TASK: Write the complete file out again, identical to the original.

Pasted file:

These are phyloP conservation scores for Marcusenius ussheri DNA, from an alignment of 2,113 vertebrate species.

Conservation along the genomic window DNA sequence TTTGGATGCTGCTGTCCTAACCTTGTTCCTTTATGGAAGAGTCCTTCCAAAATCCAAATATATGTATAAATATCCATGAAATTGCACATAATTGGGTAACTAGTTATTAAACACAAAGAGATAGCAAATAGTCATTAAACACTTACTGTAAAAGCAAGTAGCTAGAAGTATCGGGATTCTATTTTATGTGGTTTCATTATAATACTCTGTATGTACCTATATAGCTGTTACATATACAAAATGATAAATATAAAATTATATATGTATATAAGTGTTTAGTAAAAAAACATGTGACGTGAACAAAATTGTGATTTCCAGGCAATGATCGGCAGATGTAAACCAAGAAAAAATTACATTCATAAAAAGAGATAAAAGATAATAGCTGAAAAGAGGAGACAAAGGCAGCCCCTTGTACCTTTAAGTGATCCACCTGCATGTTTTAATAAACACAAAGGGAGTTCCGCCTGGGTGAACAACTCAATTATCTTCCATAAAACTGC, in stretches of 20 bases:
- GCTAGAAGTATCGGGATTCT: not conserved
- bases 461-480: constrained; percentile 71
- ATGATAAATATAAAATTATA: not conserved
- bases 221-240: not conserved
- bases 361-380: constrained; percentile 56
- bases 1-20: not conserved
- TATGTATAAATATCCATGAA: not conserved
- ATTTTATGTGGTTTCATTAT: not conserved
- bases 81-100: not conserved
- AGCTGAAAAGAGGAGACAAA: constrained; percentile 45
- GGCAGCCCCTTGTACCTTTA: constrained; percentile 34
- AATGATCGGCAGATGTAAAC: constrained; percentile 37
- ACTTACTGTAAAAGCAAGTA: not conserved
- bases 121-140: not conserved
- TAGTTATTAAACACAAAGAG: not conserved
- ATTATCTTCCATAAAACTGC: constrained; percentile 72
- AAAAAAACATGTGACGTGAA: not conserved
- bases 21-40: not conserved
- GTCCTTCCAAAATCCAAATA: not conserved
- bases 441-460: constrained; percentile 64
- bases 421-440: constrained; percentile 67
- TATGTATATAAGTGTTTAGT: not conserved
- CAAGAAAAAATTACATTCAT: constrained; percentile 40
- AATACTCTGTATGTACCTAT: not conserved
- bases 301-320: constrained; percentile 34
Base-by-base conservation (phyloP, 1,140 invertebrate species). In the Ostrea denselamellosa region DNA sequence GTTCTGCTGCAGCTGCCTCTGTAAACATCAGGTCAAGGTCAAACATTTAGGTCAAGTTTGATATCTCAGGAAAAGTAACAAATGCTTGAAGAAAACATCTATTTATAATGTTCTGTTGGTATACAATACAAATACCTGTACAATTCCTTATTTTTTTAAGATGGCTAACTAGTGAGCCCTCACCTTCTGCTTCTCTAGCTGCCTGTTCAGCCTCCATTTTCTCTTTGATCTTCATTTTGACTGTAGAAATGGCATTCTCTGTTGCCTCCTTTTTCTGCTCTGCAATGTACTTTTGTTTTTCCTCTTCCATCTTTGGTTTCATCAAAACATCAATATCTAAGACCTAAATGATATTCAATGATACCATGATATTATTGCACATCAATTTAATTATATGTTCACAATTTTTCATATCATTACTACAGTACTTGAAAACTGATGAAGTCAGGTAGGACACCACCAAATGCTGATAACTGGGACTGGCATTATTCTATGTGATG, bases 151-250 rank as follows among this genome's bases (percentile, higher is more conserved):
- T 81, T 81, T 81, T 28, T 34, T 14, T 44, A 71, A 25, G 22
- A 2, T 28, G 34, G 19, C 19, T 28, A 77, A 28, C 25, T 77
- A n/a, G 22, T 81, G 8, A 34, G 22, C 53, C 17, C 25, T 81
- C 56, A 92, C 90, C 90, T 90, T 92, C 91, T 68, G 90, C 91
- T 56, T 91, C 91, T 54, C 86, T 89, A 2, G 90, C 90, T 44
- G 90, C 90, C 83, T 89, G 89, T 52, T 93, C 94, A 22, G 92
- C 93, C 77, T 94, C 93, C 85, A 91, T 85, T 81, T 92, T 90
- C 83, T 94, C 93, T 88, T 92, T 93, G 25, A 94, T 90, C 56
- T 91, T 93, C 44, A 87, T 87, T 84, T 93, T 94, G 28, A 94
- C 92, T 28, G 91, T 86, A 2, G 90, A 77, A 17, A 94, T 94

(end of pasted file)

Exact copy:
These are phyloP conservation scores for Marcusenius ussheri DNA, from an alignment of 2,113 vertebrate species.

Conservation along the genomic window DNA sequence TTTGGATGCTGCTGTCCTAACCTTGTTCCTTTATGGAAGAGTCCTTCCAAAATCCAAATATATGTATAAATATCCATGAAATTGCACATAATTGGGTAACTAGTTATTAAACACAAAGAGATAGCAAATAGTCATTAAACACTTACTGTAAAAGCAAGTAGCTAGAAGTATCGGGATTCTATTTTATGTGGTTTCATTATAATACTCTGTATGTACCTATATAGCTGTTACATATACAAAATGATAAATATAAAATTATATATGTATATAAGTGTTTAGTAAAAAAACATGTGACGTGAACAAAATTGTGATTTCCAGGCAATGATCGGCAGATGTAAACCAAGAAAAAATTACATTCATAAAAAGAGATAAAAGATAATAGCTGAAAAGAGGAGACAAAGGCAGCCCCTTGTACCTTTAAGTGATCCACCTGCATGTTTTAATAAACACAAAGGGAGTTCCGCCTGGGTGAACAACTCAATTATCTTCCATAAAACTGC, in stretches of 20 bases:
- GCTAGAAGTATCGGGATTCT: not conserved
- bases 461-480: constrained; percentile 71
- ATGATAAATATAAAATTATA: not conserved
- bases 221-240: not conserved
- bases 361-380: constrained; percentile 56
- bases 1-20: not conserved
- TATGTATAAATATCCATGAA: not conserved
- ATTTTATGTGGTTTCATTAT: not conserved
- bases 81-100: not conserved
- AGCTGAAAAGAGGAGACAAA: constrained; percentile 45
- GGCAGCCCCTTGTACCTTTA: constrained; percentile 34
- AATGATCGGCAGATGTAAAC: constrained; percentile 37
- ACTTACTGTAAAAGCAAGTA: not conserved
- bases 121-140: not conserved
- TAGTTATTAAACACAAAGAG: not conserved
- ATTATCTTCCATAAAACTGC: constrained; percentile 72
- AAAAAAACATGTGACGTGAA: not conserved
- bases 21-40: not conserved
- GTCCTTCCAAAATCCAAATA: not conserved
- bases 441-460: constrained; percentile 64
- bases 421-440: constrained; percentile 67
- TATGTATATAAGTGTTTAGT: not conserved
- CAAGAAAAAATTACATTCAT: constrained; percentile 40
- AATACTCTGTATGTACCTAT: not conserved
- bases 301-320: constrained; percentile 34
Base-by-base conservation (phyloP, 1,140 invertebrate species). In the Ostrea denselamellosa region DNA sequence GTTCTGCTGCAGCTGCCTCTGTAAACATCAGGTCAAGGTCAAACATTTAGGTCAAGTTTGATATCTCAGGAAAAGTAACAAATGCTTGAAGAAAACATCTATTTATAATGTTCTGTTGGTATACAATACAAATACCTGTACAATTCCTTATTTTTTTAAGATGGCTAACTAGTGAGCCCTCACCTTCTGCTTCTCTAGCTGCCTGTTCAGCCTCCATTTTCTCTTTGATCTTCATTTTGACTGTAGAAATGGCATTCTCTGTTGCCTCCTTTTTCTGCTCTGCAATGTACTTTTGTTTTTCCTCTTCCATCTTTGGTTTCATCAAAACATCAATATCTAAGACCTAAATGATATTCAATGATACCATGATATTATTGCACATCAATTTAATTATATGTTCACAATTTTTCATATCATTACTACAGTACTTGAAAACTGATGAAGTCAGGTAGGACACCACCAAATGCTGATAACTGGGACTGGCATTATTCTATGTGATG, bases 151-250 rank as follows among this genome's bases (percentile, higher is more conserved):
- T 81, T 81, T 81, T 28, T 34, T 14, T 44, A 71, A 25, G 22
- A 2, T 28, G 34, G 19, C 19, T 28, A 77, A 28, C 25, T 77
- A n/a, G 22, T 81, G 8, A 34, G 22, C 53, C 17, C 25, T 81
- C 56, A 92, C 90, C 90, T 90, T 92, C 91, T 68, G 90, C 91
- T 56, T 91, C 91, T 54, C 86, T 89, A 2, G 90, C 90, T 44
- G 90, C 90, C 83, T 89, G 89, T 52, T 93, C 94, A 22, G 92
- C 93, C 77, T 94, C 93, C 85, A 91, T 85, T 81, T 92, T 90
- C 83, T 94, C 93, T 88, T 92, T 93, G 25, A 94, T 90, C 56
- T 91, T 93, C 44, A 87, T 87, T 84, T 93, T 94, G 28, A 94
- C 92, T 28, G 91, T 86, A 2, G 90, A 77, A 17, A 94, T 94